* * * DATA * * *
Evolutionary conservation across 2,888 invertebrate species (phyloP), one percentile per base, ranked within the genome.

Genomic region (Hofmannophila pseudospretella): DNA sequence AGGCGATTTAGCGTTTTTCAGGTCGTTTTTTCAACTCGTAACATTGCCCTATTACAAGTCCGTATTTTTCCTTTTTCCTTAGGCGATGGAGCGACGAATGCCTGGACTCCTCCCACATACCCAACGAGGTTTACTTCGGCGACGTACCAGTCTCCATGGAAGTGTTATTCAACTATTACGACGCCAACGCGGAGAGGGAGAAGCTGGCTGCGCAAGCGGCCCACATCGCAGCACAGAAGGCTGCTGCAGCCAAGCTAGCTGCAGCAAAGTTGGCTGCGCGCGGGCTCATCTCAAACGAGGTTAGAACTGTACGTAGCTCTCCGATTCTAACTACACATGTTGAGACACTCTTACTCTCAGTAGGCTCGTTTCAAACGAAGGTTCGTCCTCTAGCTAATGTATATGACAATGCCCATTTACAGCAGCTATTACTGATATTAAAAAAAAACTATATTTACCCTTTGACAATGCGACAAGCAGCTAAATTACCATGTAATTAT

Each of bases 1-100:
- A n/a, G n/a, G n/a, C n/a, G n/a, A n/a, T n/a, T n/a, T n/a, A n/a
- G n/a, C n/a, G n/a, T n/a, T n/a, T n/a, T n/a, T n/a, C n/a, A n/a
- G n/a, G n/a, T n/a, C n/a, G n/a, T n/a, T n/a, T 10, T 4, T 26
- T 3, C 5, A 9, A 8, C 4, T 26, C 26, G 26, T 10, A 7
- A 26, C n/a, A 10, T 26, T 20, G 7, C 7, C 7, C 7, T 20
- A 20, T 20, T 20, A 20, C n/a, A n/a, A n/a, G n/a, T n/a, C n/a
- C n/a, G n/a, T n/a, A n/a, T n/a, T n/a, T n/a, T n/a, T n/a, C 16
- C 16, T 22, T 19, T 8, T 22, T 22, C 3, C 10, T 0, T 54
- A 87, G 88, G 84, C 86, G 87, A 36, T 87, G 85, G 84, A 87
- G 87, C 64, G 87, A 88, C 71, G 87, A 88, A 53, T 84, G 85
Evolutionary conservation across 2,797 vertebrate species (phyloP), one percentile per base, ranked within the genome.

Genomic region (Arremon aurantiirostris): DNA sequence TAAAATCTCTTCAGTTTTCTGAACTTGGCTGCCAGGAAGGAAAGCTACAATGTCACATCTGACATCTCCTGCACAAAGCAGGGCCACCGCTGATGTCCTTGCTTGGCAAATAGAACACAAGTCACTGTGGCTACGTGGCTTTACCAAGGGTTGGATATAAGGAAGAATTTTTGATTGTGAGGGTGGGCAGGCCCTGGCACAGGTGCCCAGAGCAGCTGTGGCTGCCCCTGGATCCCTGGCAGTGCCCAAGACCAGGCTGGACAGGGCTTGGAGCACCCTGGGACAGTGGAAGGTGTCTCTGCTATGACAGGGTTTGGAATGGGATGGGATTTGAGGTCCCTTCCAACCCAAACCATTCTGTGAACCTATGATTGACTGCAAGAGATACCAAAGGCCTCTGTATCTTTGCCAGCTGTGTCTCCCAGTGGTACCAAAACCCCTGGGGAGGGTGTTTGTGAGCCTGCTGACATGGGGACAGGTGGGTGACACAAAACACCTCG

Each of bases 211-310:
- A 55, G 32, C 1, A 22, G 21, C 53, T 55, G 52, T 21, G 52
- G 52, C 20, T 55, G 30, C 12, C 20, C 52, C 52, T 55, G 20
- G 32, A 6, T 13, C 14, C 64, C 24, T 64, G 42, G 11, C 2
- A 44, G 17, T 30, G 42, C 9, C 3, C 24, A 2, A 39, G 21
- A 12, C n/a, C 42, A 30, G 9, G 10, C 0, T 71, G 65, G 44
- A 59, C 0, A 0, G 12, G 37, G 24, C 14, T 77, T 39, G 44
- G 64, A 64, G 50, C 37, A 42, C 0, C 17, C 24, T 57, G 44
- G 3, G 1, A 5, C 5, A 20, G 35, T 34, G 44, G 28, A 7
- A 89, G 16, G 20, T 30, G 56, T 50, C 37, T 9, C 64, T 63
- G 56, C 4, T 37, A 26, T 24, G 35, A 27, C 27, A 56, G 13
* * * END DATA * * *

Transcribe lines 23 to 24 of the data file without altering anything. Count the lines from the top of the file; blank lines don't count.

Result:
- G 64, A 64, G 50, C 37, A 42, C 0, C 17, C 24, T 57, G 44
- G 3, G 1, A 5, C 5, A 20, G 35, T 34, G 44, G 28, A 7